BY: JESSICA BURDE
The brainchild of Nick Loper, Side Hustle Nation, is an online community for people who are ‘hustling’ to build side businesses while still grinding away at their suit-and-tie day jobs.
Nick got his first corporate job in 2005, which took him from Seattle to D.C., where he found himself with more free time than he knew what to do with. Not knowing anyone outside of the office, he spent a lot of nights and weekends at home watching TV. One day while collapsing into the couch cushion, he asked himself, “What can I do that’s more productive?”
His answer was to start a side hustle.
Nick’s first side hustle was a website offering comparison-shopping for footwear, allowing those in search of a deal to browse a wider range of options than more general comparison-shopping sites. The site made significant money from advertising and affiliate marketing and ran for nearly 10 years before Nick shut it down to focus on a new project: Side Hustle Nation.
With the job market struggling like a fish out of water and job security becoming modern mythology, being self-employed can seem like a great way to avoid the nightmare of the rat race. For others, starting a business is a way to spend more time with loved ones, set their own hours, and spend more time in the backyard than the boardroom.
However, the truth is, many people are stopped by the intimidating hurdles of business building: Getting a loan, venture capital, branding, incorporating, advertising…. The list is overwhelming. But for Nick and those who think like him, those barriers are but an illusion. If you are willing to build slowly and hustle on the side of your day job, you can do a lot with a little.
Nick says Side Hustle Nation is a way to “build a resource or community for aspiring and part-time entrepreneurs. Promoting a low-risk version of entrepreneurship. A way to build something sustainable on the side.”
A successful side hustle can easily supplement or replace a full-time job, but creating a successful side hustle isn’t easy. In fact, it is very much a matter of trial and error and trying the wrong side hustle can leave you with less money than you started with.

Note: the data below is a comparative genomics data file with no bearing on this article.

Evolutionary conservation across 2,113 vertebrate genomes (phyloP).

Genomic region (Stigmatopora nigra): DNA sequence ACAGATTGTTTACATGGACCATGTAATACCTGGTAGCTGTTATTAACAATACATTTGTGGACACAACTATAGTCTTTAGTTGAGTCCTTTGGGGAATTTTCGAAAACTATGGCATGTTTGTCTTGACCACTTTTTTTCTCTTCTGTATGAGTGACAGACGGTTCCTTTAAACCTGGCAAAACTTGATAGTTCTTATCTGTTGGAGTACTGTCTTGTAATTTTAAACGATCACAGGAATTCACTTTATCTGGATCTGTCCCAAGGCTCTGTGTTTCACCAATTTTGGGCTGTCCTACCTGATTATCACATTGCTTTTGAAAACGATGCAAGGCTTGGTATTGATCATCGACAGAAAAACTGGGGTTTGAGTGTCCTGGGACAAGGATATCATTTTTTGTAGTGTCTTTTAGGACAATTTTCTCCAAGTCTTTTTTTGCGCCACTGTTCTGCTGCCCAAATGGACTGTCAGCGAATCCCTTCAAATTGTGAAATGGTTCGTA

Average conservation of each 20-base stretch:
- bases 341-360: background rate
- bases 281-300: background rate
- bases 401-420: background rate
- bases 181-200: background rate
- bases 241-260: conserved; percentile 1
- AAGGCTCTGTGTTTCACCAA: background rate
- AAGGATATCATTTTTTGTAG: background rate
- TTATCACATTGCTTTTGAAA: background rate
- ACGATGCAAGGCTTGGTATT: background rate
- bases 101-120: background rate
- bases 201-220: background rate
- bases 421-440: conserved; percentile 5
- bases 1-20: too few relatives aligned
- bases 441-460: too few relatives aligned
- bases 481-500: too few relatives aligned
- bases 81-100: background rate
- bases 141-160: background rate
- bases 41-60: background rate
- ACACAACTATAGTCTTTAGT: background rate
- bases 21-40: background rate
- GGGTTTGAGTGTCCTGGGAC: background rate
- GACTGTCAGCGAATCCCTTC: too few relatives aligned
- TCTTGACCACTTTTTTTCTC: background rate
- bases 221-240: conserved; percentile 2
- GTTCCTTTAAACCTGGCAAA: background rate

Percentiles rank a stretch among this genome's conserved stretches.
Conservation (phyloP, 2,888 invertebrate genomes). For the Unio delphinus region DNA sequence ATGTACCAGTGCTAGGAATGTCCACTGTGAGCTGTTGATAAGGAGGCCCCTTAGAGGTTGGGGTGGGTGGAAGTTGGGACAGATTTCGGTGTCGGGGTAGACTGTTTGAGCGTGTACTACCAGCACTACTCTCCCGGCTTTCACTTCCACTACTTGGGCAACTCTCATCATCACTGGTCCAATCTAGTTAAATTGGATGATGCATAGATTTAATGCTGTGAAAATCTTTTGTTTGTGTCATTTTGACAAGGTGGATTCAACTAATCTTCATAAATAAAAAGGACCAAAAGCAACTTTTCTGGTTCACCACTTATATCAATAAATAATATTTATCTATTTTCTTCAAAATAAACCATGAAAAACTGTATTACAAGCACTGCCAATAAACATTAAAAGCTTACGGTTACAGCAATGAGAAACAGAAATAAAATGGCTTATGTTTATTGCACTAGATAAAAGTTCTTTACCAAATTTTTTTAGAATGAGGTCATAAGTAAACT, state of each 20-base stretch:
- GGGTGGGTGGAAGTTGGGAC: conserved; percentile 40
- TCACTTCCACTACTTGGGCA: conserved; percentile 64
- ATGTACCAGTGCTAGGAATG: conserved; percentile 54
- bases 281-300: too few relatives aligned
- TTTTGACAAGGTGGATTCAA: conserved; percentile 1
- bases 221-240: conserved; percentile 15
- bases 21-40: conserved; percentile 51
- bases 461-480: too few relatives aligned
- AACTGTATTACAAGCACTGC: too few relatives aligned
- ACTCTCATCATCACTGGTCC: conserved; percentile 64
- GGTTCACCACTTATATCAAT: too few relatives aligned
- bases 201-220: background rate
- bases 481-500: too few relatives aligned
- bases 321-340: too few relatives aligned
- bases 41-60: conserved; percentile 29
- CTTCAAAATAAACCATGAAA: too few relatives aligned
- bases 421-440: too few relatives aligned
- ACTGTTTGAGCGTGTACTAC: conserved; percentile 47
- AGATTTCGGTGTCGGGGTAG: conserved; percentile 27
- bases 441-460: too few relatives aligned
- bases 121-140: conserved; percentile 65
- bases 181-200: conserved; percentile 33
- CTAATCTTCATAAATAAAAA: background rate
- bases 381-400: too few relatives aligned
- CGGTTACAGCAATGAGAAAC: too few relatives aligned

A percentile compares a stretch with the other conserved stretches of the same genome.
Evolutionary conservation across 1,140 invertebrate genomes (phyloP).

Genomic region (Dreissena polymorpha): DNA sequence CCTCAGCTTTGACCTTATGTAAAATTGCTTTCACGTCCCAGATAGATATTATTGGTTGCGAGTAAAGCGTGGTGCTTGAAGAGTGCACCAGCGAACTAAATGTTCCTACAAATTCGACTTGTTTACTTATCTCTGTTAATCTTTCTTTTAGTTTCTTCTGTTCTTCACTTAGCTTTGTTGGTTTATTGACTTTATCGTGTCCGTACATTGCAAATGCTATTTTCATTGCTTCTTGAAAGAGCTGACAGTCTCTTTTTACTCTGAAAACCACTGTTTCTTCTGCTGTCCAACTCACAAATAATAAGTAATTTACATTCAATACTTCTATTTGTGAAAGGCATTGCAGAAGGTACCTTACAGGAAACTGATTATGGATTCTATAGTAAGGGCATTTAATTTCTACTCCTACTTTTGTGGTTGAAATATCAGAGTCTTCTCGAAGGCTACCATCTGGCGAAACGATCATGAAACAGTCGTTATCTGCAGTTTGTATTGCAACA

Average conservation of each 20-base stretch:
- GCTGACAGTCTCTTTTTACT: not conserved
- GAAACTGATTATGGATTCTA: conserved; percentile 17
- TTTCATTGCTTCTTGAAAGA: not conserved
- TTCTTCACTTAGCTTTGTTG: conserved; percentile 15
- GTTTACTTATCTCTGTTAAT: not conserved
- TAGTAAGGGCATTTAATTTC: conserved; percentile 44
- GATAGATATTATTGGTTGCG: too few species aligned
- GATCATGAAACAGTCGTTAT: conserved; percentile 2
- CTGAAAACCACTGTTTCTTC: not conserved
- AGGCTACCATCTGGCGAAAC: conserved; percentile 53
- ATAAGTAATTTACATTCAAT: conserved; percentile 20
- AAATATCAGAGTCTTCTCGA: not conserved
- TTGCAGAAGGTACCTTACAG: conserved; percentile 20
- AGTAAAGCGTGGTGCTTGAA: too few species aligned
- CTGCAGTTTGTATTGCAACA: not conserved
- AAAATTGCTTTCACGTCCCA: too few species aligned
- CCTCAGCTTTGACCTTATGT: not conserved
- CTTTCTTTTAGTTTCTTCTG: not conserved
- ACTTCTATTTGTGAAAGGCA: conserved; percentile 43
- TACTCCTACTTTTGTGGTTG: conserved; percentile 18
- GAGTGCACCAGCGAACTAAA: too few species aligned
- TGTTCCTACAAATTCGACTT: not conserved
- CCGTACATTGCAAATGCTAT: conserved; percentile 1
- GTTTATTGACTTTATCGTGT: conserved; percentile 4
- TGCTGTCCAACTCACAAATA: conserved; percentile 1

Nick says, “You’ve got to care about what you are working on [and] about why you are doing it.”
Before starting, you need to figure out why you are investing your time. Is the sacrifice worth it to you? What are you hoping to get out of your side hustle? What form of side hustle suits your skills?
Passive income is the Holy Grail of side hustles—illusive but treasured.
Passive income is wonderful in theory. You create something—a blog, an e-book, an online course—post it online and lean back on your ergonomic rolling chair and watch the money roll in. However, even if passive income is successful, it can easily take months before a sliver of profit is seen. This endeavour also usually requires initial investment. For instance, to create an online course that captures the attention of Internet students, you need quality audio/video equipment and video-editing software.
Blogging is a very popular passive income model, but, as Nick puts it, “The blog is a really poor business model. You’ve got to have millions of visitors before you see significant return from ads or affiliate.”
In contrast to passive income is active income. Active income is getting paid in proportion to your work. A freelance writer is paid for each article they write in the same way a childcare provider is paid for each head in their backyard. Active income side hustles usually start bringing in money immediately or, at most, within a month or two. However, the income growth is both linear and limited. Freelance writers are paid immediately for the articles they write—but they can only write so many articles a day before their fingers fall off. Their income is capped by their time.
There are ways around this. When your active-income side hustle is bringing in more work than you have time for, you can raise your rates, create passive income streams alongside your active work, or branch out into other, related fields that pay more.
Side Hustle Nation itself is Nick’s latest side hustle. He started the Nation after some soul searching last year about what he really cared about.
“The idea of helping people build a bit of financial freedom, that’s really exciting for me. It’s bean really fun, really rewarding.”
Despite Nick’s comment of warning, Side Hustle Nation is a blog-based business.
Nick has mixed active and passive income on the blog by offering mentoring services to people who are new to the game. His business model has given him a chance to experiment with self-publishing, Udemy online courses, Fiverr, and other income avenues that can spark ideas for hustlers in the building process.
Nick has two main pieces of advice for people considering a side hustle.
First, be passionate and know your intentions.
Second, approach your side hustle like a researcher. Failure is a major part of entrepreneurship, so look at each new side hustle as an experiment.
Success or failure is not the same as life or death. Nick says looking at it as an experiment “lessens the sting of ‘failure.’ I’ve had dozens of projects that never took off, never went anywhere. It still sucks, but it makes it easier.”
The question is: are you ready to hustle?